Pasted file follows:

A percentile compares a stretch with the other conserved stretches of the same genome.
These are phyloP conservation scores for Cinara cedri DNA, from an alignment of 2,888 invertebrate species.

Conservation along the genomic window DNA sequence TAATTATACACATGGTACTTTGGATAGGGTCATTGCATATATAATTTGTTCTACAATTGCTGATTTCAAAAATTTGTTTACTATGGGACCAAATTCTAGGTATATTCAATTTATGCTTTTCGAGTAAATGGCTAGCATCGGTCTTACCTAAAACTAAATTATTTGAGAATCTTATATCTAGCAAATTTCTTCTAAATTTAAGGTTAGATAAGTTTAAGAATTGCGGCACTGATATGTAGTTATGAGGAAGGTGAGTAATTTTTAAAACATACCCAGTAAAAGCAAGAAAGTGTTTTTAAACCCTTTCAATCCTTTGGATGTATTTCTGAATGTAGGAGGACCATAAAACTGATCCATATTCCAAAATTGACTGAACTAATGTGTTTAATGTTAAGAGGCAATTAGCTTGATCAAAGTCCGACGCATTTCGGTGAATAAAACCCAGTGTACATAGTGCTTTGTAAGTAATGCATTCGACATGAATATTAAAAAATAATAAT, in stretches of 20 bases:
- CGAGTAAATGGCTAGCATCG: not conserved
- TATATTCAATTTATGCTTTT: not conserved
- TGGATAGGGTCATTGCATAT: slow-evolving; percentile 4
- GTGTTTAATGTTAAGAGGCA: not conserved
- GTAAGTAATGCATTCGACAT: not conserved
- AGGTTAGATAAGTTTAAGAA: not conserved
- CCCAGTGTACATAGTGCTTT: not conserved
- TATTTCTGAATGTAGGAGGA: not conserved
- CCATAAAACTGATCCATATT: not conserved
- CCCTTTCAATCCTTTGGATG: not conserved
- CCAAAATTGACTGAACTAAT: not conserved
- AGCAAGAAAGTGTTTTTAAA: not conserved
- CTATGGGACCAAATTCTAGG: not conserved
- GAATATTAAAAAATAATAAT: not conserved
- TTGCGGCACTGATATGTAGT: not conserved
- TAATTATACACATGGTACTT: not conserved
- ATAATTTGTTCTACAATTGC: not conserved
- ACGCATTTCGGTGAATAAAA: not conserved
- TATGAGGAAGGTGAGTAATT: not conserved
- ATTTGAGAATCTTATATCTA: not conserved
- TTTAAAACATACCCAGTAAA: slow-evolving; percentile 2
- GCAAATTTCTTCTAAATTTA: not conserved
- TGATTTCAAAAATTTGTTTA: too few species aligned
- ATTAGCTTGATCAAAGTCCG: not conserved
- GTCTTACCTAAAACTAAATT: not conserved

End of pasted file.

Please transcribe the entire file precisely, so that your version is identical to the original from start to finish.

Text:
A percentile compares a stretch with the other conserved stretches of the same genome.
These are phyloP conservation scores for Cinara cedri DNA, from an alignment of 2,888 invertebrate species.

Conservation along the genomic window DNA sequence TAATTATACACATGGTACTTTGGATAGGGTCATTGCATATATAATTTGTTCTACAATTGCTGATTTCAAAAATTTGTTTACTATGGGACCAAATTCTAGGTATATTCAATTTATGCTTTTCGAGTAAATGGCTAGCATCGGTCTTACCTAAAACTAAATTATTTGAGAATCTTATATCTAGCAAATTTCTTCTAAATTTAAGGTTAGATAAGTTTAAGAATTGCGGCACTGATATGTAGTTATGAGGAAGGTGAGTAATTTTTAAAACATACCCAGTAAAAGCAAGAAAGTGTTTTTAAACCCTTTCAATCCTTTGGATGTATTTCTGAATGTAGGAGGACCATAAAACTGATCCATATTCCAAAATTGACTGAACTAATGTGTTTAATGTTAAGAGGCAATTAGCTTGATCAAAGTCCGACGCATTTCGGTGAATAAAACCCAGTGTACATAGTGCTTTGTAAGTAATGCATTCGACATGAATATTAAAAAATAATAAT, in stretches of 20 bases:
- CGAGTAAATGGCTAGCATCG: not conserved
- TATATTCAATTTATGCTTTT: not conserved
- TGGATAGGGTCATTGCATAT: slow-evolving; percentile 4
- GTGTTTAATGTTAAGAGGCA: not conserved
- GTAAGTAATGCATTCGACAT: not conserved
- AGGTTAGATAAGTTTAAGAA: not conserved
- CCCAGTGTACATAGTGCTTT: not conserved
- TATTTCTGAATGTAGGAGGA: not conserved
- CCATAAAACTGATCCATATT: not conserved
- CCCTTTCAATCCTTTGGATG: not conserved
- CCAAAATTGACTGAACTAAT: not conserved
- AGCAAGAAAGTGTTTTTAAA: not conserved
- CTATGGGACCAAATTCTAGG: not conserved
- GAATATTAAAAAATAATAAT: not conserved
- TTGCGGCACTGATATGTAGT: not conserved
- TAATTATACACATGGTACTT: not conserved
- ATAATTTGTTCTACAATTGC: not conserved
- ACGCATTTCGGTGAATAAAA: not conserved
- TATGAGGAAGGTGAGTAATT: not conserved
- ATTTGAGAATCTTATATCTA: not conserved
- TTTAAAACATACCCAGTAAA: slow-evolving; percentile 2
- GCAAATTTCTTCTAAATTTA: not conserved
- TGATTTCAAAAATTTGTTTA: too few species aligned
- ATTAGCTTGATCAAAGTCCG: not conserved
- GTCTTACCTAAAACTAAATT: not conserved